Carol A. Lange, PhD

November 10, 2023

Dr. Carol A. Lange is a Professor of Medicine and Molecular Pharmacology and Therapeutics, holds the Tickle Family Land Grant Endowed Chair of Breast Cancer Research, is the Associate Director for Basic Science and the Director of the Molecular, Genetic, and Cellular Targets of Cancer Training Program (NIH/NCI T32) at the University of Minnesota Masonic Cancer Center. She graduated magna cum laude with honors with B.S. degrees in both biology and chemistry as well as a mathematics minor from The University of Denver. She received her PhD in pharmaceutical science and molecular toxicology from the University of Colorado School of Pharmacy. She then completed a postdoctoral fellowship in the Dr. Gary L. Johnson lab at National Jewish Center for Immunology and Respiratory Medicine (Denver), followed by a second postdoctoral fellowship in the laboratory of Dr. Kathryn Horwitz at the University of Colorado. She was then recruited to the University of Minnesota Masonic Cancer Center, where she currently directs her research program. Dr. Lange forged a research career studying the intersection of oncogenic signaling pathways with steroid hormone receptor actions in women’s cancers. Using basic and translational research approaches, she has made seminal contributions to our understanding of steroid hormone receptor action in the context of early genetic events that typify cancer, including activation of protein kinase signaling cascades, and mutations of key mediators of cell cycle regulation or DNA repair. Major focus includes the study of estrogen and progesterone receptor crosstalk in luminal (ER+) breast cancer and the role of progesterone receptors and closely related glucocorticoid receptors as sensors of both life stress and cellular stress signaling in triple negative breast cancer and high grade serous ovarian cancer. Major discoveries have revealed novel mechanisms of ligand-independent activation of steroid hormone receptors in growth factor- and cytokine-rich tumor microenvironments and the impact of phosphorylation events on transcriptional programs required for advanced cancer progression, stemness properties, and metastasis. As the Associate Director for Basic Science within the Masonic Cancer Center, Dr. Lange enjoys team building for collaborative cancer research that is both innovative and has clinical impact. A deeper understanding of steroid hormone receptor actions and signaling interplay will provide new biomarkers and enable improved molecular targeting of steroid hormone receptor-positive cancers, revolutionizing new endocrine-based combination therapies to halt cancer progression, prevent recurrence, and increase patient survival and quality of life.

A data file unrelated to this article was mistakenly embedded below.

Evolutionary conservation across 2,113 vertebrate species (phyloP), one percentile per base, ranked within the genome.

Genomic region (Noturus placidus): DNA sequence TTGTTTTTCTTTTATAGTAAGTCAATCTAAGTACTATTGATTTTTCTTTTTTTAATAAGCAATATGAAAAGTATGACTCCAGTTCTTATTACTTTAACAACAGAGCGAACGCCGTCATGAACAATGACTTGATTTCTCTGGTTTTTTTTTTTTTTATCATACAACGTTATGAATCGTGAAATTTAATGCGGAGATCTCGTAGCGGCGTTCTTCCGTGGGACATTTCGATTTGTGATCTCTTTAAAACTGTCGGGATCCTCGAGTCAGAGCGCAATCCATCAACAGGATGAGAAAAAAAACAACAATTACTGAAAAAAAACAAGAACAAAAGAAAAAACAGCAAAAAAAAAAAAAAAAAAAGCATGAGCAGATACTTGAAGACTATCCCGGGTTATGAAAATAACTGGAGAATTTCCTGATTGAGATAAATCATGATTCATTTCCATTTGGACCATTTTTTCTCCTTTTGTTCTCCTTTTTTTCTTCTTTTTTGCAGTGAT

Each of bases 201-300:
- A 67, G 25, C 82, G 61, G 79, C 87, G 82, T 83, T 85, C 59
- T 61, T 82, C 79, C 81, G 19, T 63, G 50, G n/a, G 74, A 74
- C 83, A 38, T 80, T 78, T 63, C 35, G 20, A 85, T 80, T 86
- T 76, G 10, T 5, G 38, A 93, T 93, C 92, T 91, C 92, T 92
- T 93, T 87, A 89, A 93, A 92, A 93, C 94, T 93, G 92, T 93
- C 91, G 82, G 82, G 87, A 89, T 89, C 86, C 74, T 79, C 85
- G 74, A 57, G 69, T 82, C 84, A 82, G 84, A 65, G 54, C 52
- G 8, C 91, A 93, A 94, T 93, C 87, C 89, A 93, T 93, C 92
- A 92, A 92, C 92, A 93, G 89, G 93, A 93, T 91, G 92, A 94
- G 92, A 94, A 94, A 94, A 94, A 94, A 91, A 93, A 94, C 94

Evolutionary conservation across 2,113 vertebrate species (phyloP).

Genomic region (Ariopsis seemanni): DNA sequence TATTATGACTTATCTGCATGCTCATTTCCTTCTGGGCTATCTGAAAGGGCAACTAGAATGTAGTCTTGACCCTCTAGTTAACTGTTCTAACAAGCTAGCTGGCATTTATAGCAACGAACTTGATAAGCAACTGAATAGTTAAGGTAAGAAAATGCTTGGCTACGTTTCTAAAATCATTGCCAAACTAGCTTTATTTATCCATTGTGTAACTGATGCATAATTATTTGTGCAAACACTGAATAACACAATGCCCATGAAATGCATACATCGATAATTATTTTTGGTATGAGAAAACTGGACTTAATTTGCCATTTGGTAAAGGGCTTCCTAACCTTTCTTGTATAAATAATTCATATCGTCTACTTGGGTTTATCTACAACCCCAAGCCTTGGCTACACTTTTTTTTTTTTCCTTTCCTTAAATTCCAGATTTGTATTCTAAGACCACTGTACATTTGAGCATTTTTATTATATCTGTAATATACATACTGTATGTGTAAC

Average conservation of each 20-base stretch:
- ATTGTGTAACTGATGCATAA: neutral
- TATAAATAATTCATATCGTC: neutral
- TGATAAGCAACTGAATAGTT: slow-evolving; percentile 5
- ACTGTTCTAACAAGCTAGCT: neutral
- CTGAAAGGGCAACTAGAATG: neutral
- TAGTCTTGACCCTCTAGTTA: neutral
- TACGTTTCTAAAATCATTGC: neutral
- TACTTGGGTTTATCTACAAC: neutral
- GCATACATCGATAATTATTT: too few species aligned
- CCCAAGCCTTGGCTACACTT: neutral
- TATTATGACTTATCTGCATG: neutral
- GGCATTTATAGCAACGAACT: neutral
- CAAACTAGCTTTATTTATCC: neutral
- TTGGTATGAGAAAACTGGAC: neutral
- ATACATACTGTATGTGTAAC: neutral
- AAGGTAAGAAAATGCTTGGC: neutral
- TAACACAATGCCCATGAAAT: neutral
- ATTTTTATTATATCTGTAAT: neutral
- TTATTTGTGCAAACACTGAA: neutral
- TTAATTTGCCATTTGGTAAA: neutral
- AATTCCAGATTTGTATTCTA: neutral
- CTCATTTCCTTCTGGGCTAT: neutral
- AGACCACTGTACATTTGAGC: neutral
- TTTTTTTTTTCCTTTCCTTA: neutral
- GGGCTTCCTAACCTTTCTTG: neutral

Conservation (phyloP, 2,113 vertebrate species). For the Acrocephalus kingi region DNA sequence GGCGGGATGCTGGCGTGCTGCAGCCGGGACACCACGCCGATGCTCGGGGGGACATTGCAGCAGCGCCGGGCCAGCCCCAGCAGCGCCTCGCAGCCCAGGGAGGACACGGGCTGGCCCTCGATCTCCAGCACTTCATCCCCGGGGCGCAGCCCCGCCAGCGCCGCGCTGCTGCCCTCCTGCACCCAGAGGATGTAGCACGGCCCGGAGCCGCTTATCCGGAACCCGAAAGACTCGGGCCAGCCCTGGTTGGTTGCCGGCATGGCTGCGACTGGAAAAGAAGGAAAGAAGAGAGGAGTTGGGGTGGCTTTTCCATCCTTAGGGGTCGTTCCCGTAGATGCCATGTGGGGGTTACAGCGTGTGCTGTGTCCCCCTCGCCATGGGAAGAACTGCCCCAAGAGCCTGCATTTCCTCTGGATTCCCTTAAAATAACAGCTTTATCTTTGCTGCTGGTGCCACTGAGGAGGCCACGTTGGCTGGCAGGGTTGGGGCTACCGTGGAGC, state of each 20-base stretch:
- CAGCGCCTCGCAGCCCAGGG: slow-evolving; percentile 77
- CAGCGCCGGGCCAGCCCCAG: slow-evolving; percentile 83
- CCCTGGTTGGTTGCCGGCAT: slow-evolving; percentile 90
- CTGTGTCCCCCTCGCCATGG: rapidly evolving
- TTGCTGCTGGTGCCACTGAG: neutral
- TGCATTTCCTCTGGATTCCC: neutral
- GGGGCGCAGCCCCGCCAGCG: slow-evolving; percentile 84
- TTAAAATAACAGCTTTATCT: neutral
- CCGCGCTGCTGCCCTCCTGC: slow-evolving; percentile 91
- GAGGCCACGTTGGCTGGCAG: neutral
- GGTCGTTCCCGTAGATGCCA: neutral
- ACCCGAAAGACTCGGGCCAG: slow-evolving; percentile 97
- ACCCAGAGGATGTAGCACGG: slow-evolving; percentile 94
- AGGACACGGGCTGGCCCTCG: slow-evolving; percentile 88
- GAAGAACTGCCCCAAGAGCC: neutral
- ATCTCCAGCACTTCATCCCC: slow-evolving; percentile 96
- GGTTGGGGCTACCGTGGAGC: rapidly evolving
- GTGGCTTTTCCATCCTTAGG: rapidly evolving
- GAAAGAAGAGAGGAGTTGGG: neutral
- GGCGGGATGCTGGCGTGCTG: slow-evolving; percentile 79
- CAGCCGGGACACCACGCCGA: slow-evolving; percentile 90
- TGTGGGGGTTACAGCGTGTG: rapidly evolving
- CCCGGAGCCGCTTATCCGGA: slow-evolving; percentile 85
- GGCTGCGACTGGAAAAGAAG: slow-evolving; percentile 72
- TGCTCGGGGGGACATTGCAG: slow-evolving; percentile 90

Dr. Lange is equally committed to providing high quality training and mentoring in a supportive environment that fosters creativity and embraces diversity. She has been honored to serve as a mentor to trainees at all levels, including as primary advisor to 15 undergraduate students, 16 predoctoral (PhD or Masters) students, and 16 postdoctoral fellows and has been a faculty mentor to numerous junior and mid-career faculty members in her leadership roles within the University of Minnesota Masonic Cancer Center and within the greater nuclear receptor field as a long-term member of the Endocrine Society, where she served as the Annual Meeting Steering Committee Basic Science Chair (2008), Vice President of Basic Science (2014-2016), Chair of the Task Force on Leadership Development (2015), and as Editor-in-Chief of Hormones and Cancer (2011-2015 and 2017-2020), and Endocrinology (2020-present). She has served on numerous NIH study sections related to molecular endocrinology and hormone action and on the Board of Scientific Advisors to the NIEHS in Research Triangle Park, NC (2015-2021). Dr. Lange has been an invited instructor in the Frontiers in Reproduction Course at Woods Hole and has co-organized numerous Endocrine Society-supported regional and national meetings and educational or career development events in her field. Notably, in her role as the Basic Science Chair, she was a founding organizer of the annual Trainee Day at ENDO, an event that fosters the next generation of endocrine researchers. She remains a popular invited speaker at this annual ENDO event. Dr. Lange received the Sidney H. Ingbar Laureate Award for Distinguished Service to the Field of Endocrinology (ES Laureate Awards 2020) and was awarded the University of Minnesota Masonic Cancer Center Mentor of the Year Award (2023).

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